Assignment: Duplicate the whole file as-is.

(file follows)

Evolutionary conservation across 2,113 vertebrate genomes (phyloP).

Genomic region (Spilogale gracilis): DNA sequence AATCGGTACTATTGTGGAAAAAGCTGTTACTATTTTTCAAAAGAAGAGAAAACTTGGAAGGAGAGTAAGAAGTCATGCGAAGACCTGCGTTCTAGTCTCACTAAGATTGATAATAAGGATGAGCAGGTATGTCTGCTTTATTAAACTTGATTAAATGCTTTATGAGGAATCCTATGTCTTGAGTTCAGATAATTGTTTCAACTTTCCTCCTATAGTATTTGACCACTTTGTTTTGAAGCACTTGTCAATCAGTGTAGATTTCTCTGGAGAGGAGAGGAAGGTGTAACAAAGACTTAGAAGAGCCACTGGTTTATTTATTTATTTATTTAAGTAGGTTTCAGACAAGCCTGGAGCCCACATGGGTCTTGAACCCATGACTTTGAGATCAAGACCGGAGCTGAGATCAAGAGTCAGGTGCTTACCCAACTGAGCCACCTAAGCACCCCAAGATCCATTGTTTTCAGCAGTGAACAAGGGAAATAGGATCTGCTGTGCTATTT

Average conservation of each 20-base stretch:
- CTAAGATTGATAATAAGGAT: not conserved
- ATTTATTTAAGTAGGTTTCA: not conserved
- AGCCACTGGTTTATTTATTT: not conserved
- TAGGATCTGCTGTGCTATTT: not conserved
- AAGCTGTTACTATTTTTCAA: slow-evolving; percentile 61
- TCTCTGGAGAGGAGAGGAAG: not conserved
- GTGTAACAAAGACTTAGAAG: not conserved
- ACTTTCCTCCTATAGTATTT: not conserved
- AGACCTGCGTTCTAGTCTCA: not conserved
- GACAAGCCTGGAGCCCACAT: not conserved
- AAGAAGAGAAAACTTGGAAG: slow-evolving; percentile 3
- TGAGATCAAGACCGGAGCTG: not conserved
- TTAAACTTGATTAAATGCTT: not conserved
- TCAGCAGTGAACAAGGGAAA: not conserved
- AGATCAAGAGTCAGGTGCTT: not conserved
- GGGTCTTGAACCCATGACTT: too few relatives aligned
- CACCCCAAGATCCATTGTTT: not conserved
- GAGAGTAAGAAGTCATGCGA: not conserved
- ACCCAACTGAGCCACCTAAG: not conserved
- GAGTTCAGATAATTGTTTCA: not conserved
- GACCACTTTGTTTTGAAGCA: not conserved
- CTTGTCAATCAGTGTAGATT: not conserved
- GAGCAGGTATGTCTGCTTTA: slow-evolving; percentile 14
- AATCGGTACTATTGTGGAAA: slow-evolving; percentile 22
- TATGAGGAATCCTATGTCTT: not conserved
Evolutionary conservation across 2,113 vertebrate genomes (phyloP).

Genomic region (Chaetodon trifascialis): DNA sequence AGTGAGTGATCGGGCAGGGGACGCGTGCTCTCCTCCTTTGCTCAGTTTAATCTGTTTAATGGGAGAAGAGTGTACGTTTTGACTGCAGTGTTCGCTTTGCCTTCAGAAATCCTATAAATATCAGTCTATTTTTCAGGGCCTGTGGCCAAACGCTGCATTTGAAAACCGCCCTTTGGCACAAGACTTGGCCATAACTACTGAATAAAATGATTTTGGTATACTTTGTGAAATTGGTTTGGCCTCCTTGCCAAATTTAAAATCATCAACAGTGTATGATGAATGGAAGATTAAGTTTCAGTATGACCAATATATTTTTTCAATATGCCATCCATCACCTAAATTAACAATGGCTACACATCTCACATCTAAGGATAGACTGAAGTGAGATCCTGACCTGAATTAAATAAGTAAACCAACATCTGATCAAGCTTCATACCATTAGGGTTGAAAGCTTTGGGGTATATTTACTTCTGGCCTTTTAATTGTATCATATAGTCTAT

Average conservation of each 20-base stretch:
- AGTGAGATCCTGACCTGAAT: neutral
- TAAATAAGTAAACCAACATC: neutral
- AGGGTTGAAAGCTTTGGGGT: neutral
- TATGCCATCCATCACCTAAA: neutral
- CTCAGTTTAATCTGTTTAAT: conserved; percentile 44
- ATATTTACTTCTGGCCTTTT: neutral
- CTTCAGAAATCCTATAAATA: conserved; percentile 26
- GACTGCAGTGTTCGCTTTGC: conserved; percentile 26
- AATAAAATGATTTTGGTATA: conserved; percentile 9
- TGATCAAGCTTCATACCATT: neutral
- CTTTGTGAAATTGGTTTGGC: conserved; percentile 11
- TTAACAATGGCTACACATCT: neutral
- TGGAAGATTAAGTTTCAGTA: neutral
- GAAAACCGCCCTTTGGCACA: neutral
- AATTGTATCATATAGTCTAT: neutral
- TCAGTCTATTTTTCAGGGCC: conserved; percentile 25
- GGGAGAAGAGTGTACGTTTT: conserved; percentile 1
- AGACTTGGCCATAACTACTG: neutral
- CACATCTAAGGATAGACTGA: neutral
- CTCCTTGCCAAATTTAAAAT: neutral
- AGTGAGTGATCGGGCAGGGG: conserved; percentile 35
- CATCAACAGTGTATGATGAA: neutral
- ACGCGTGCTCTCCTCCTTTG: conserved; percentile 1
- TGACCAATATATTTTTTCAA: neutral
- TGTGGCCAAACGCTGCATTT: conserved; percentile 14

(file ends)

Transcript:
Evolutionary conservation across 2,113 vertebrate genomes (phyloP).

Genomic region (Spilogale gracilis): DNA sequence AATCGGTACTATTGTGGAAAAAGCTGTTACTATTTTTCAAAAGAAGAGAAAACTTGGAAGGAGAGTAAGAAGTCATGCGAAGACCTGCGTTCTAGTCTCACTAAGATTGATAATAAGGATGAGCAGGTATGTCTGCTTTATTAAACTTGATTAAATGCTTTATGAGGAATCCTATGTCTTGAGTTCAGATAATTGTTTCAACTTTCCTCCTATAGTATTTGACCACTTTGTTTTGAAGCACTTGTCAATCAGTGTAGATTTCTCTGGAGAGGAGAGGAAGGTGTAACAAAGACTTAGAAGAGCCACTGGTTTATTTATTTATTTATTTAAGTAGGTTTCAGACAAGCCTGGAGCCCACATGGGTCTTGAACCCATGACTTTGAGATCAAGACCGGAGCTGAGATCAAGAGTCAGGTGCTTACCCAACTGAGCCACCTAAGCACCCCAAGATCCATTGTTTTCAGCAGTGAACAAGGGAAATAGGATCTGCTGTGCTATTT

Average conservation of each 20-base stretch:
- CTAAGATTGATAATAAGGAT: not conserved
- ATTTATTTAAGTAGGTTTCA: not conserved
- AGCCACTGGTTTATTTATTT: not conserved
- TAGGATCTGCTGTGCTATTT: not conserved
- AAGCTGTTACTATTTTTCAA: slow-evolving; percentile 61
- TCTCTGGAGAGGAGAGGAAG: not conserved
- GTGTAACAAAGACTTAGAAG: not conserved
- ACTTTCCTCCTATAGTATTT: not conserved
- AGACCTGCGTTCTAGTCTCA: not conserved
- GACAAGCCTGGAGCCCACAT: not conserved
- AAGAAGAGAAAACTTGGAAG: slow-evolving; percentile 3
- TGAGATCAAGACCGGAGCTG: not conserved
- TTAAACTTGATTAAATGCTT: not conserved
- TCAGCAGTGAACAAGGGAAA: not conserved
- AGATCAAGAGTCAGGTGCTT: not conserved
- GGGTCTTGAACCCATGACTT: too few relatives aligned
- CACCCCAAGATCCATTGTTT: not conserved
- GAGAGTAAGAAGTCATGCGA: not conserved
- ACCCAACTGAGCCACCTAAG: not conserved
- GAGTTCAGATAATTGTTTCA: not conserved
- GACCACTTTGTTTTGAAGCA: not conserved
- CTTGTCAATCAGTGTAGATT: not conserved
- GAGCAGGTATGTCTGCTTTA: slow-evolving; percentile 14
- AATCGGTACTATTGTGGAAA: slow-evolving; percentile 22
- TATGAGGAATCCTATGTCTT: not conserved
Evolutionary conservation across 2,113 vertebrate genomes (phyloP).

Genomic region (Chaetodon trifascialis): DNA sequence AGTGAGTGATCGGGCAGGGGACGCGTGCTCTCCTCCTTTGCTCAGTTTAATCTGTTTAATGGGAGAAGAGTGTACGTTTTGACTGCAGTGTTCGCTTTGCCTTCAGAAATCCTATAAATATCAGTCTATTTTTCAGGGCCTGTGGCCAAACGCTGCATTTGAAAACCGCCCTTTGGCACAAGACTTGGCCATAACTACTGAATAAAATGATTTTGGTATACTTTGTGAAATTGGTTTGGCCTCCTTGCCAAATTTAAAATCATCAACAGTGTATGATGAATGGAAGATTAAGTTTCAGTATGACCAATATATTTTTTCAATATGCCATCCATCACCTAAATTAACAATGGCTACACATCTCACATCTAAGGATAGACTGAAGTGAGATCCTGACCTGAATTAAATAAGTAAACCAACATCTGATCAAGCTTCATACCATTAGGGTTGAAAGCTTTGGGGTATATTTACTTCTGGCCTTTTAATTGTATCATATAGTCTAT

Average conservation of each 20-base stretch:
- AGTGAGATCCTGACCTGAAT: neutral
- TAAATAAGTAAACCAACATC: neutral
- AGGGTTGAAAGCTTTGGGGT: neutral
- TATGCCATCCATCACCTAAA: neutral
- CTCAGTTTAATCTGTTTAAT: conserved; percentile 44
- ATATTTACTTCTGGCCTTTT: neutral
- CTTCAGAAATCCTATAAATA: conserved; percentile 26
- GACTGCAGTGTTCGCTTTGC: conserved; percentile 26
- AATAAAATGATTTTGGTATA: conserved; percentile 9
- TGATCAAGCTTCATACCATT: neutral
- CTTTGTGAAATTGGTTTGGC: conserved; percentile 11
- TTAACAATGGCTACACATCT: neutral
- TGGAAGATTAAGTTTCAGTA: neutral
- GAAAACCGCCCTTTGGCACA: neutral
- AATTGTATCATATAGTCTAT: neutral
- TCAGTCTATTTTTCAGGGCC: conserved; percentile 25
- GGGAGAAGAGTGTACGTTTT: conserved; percentile 1
- AGACTTGGCCATAACTACTG: neutral
- CACATCTAAGGATAGACTGA: neutral
- CTCCTTGCCAAATTTAAAAT: neutral
- AGTGAGTGATCGGGCAGGGG: conserved; percentile 35
- CATCAACAGTGTATGATGAA: neutral
- ACGCGTGCTCTCCTCCTTTG: conserved; percentile 1
- TGACCAATATATTTTTTCAA: neutral
- TGTGGCCAAACGCTGCATTT: conserved; percentile 14